Sunday, February 28, 2016

UPDATE: Macedonia re-opens border. But NOT to Afghans

Europe's borders are closing in piecemeal. Macedonia has reopened its border, but only to Iraqi and Syrian "migrants." That means no more Afghans. The rest of Europe will certainly be happy to not be receiving any more Afghans, as Afghans have proven to be much more prone to violent crime and brawls than most other refugees. This restriction is in addition to forbidding 'migrants' from all other countries as well, including North Africa, Eritrea, Somalia, Bangladesh and Pakistan.

Macedonia said it would allow up to 350 "migrants" to pass through its borders every day. That's not very much. Meanwhile, it's estimated that about 20,000 "migrants" are now stranded in Greece. 

This chart, made by Greek 'open borders' groups, gives an idea of how many migrants are still in Greece. It's safe to assume that most of these people are no longer allowed to pass through the Balkan Route. Where they will go, I have no idea yet. Stay tuned, will update. 

Friday, February 26, 2016

Last Night's Horrible Republican Debate

"Hi I'm the new face of your party!"

Now that the Republican field is down to five candidates, I was hoping these debates would be more about substance and less about sound bytes. Instead, we got probably the worst presidential debate I think I've ever seen, filled with personal attacks, endless back-and-fourths, and the drudging up of old stuff nobody cares about.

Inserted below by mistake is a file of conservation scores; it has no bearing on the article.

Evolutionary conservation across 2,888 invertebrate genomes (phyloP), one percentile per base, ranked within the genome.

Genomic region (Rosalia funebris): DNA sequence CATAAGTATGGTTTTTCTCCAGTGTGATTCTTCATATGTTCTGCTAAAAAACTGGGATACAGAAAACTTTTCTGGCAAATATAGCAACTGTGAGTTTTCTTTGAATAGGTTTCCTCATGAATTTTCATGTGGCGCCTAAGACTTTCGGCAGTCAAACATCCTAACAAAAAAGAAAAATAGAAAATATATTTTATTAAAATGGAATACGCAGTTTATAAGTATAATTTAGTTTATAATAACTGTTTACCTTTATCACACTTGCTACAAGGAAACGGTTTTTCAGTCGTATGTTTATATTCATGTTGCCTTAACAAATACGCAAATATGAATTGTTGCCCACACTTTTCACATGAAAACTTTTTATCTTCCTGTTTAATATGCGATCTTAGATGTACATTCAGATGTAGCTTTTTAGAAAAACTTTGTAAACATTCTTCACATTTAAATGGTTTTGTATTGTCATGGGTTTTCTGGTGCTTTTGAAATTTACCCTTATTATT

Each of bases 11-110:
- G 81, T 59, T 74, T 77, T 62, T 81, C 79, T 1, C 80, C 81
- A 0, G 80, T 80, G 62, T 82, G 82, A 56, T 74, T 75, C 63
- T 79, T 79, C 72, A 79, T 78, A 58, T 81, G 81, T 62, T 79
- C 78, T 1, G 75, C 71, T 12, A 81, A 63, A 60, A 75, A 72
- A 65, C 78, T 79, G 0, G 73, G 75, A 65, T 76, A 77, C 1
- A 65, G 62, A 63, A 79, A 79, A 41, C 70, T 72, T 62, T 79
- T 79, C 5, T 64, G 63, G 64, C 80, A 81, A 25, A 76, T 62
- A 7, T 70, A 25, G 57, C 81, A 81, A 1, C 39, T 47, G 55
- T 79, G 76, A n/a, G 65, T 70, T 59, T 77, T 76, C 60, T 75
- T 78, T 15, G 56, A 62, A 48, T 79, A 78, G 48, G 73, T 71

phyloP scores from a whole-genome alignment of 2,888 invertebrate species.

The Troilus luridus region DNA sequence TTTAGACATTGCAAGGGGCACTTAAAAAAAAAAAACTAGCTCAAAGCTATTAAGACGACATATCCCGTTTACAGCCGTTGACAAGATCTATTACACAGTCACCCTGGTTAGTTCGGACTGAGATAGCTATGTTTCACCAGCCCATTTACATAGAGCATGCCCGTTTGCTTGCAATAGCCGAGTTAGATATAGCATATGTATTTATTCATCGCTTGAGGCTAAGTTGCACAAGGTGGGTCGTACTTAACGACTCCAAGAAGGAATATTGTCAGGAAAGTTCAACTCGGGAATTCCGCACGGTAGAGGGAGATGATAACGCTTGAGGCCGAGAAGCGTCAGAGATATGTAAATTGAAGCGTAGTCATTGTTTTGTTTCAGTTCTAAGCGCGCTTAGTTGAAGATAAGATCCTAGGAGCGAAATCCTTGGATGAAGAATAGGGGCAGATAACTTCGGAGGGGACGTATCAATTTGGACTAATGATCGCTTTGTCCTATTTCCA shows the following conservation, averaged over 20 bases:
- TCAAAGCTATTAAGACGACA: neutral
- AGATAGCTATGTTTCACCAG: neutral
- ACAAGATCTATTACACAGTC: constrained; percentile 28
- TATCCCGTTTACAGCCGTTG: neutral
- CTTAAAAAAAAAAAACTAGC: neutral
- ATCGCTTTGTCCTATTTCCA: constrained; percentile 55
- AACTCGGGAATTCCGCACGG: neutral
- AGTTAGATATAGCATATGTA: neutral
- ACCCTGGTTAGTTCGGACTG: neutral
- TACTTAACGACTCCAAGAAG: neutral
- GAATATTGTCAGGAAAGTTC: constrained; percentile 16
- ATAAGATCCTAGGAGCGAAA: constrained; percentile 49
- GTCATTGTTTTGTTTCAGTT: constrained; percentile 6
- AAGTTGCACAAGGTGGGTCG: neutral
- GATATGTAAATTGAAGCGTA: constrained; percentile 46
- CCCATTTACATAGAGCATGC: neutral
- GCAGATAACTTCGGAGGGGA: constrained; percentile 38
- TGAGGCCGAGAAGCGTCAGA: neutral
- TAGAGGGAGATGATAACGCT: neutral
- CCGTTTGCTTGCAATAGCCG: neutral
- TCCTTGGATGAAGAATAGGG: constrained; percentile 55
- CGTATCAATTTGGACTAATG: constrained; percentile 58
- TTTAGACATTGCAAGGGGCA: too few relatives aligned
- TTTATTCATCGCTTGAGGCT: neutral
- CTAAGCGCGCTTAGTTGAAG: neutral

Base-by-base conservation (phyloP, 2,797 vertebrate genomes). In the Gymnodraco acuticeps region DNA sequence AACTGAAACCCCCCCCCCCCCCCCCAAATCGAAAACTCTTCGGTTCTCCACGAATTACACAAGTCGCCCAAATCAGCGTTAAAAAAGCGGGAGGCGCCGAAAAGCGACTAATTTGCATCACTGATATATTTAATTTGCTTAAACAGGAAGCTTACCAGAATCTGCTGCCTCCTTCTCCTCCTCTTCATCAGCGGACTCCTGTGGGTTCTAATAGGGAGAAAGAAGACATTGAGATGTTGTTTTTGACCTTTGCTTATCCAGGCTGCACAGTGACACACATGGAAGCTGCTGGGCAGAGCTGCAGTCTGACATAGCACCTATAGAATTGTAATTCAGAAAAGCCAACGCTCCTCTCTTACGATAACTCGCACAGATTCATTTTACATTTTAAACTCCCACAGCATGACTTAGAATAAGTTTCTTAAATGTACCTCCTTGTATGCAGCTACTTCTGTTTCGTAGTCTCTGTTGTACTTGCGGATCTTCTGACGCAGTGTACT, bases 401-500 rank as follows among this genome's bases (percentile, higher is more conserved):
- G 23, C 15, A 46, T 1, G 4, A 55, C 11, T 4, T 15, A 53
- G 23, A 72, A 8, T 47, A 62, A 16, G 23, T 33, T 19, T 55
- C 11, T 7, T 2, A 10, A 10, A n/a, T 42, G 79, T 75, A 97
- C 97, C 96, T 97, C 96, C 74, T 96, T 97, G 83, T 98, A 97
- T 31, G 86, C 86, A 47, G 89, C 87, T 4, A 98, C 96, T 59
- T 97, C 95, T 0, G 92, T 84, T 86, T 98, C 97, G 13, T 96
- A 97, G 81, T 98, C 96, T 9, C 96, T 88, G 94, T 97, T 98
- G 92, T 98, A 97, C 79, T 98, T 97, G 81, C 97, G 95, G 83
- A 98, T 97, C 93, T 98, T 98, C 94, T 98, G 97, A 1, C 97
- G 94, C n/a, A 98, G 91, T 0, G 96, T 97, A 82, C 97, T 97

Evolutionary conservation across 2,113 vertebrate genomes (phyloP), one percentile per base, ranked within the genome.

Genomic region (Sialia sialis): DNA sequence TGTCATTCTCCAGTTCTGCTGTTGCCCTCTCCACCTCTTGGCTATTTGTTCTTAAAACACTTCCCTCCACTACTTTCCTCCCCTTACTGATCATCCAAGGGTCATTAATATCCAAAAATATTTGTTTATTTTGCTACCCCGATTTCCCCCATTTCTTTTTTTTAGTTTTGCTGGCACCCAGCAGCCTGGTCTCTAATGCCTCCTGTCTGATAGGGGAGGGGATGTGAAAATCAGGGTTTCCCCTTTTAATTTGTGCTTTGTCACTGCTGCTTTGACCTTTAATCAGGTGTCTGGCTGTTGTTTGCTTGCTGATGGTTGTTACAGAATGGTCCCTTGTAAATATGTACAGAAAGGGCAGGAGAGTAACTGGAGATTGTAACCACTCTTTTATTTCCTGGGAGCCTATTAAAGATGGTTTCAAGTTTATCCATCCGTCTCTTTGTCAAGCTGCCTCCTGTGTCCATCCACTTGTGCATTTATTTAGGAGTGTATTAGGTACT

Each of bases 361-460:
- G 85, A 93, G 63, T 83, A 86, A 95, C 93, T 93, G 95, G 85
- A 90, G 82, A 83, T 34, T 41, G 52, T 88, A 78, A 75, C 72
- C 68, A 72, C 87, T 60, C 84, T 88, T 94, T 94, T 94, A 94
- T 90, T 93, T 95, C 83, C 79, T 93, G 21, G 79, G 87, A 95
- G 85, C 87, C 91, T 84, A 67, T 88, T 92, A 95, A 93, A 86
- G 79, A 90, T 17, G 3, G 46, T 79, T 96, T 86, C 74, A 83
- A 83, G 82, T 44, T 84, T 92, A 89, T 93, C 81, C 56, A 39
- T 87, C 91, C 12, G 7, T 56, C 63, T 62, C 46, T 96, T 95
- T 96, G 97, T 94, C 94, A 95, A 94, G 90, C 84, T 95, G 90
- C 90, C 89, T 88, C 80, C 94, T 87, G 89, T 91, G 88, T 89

Yeah, the last debate in South Carolina was filled with the same back-and-fourths, but at least it was about policy and the something meaningful; the Iraq War. The Houston debate, however, represents a new low in sleeze and juvinility in the Republican Party.

Trump was the big target, unsurprisingly. Does anybody really care about Trump hiring Polish workers from a contractor 35 years ago? What was Rubio trying to prove with that? Those workers were contract construction workers hired to demolish an old building in Manhattan, they weren't hired directly by Trump. It's unclear exactly how much Trump settled for on that. They sued for a million, but we don't know how much it settled for. Under oath, Trump said he didn't know the Polish workers were illegal and blamed the contractors. Is this shit really worth five minutes of precious airtime at a presidential debate?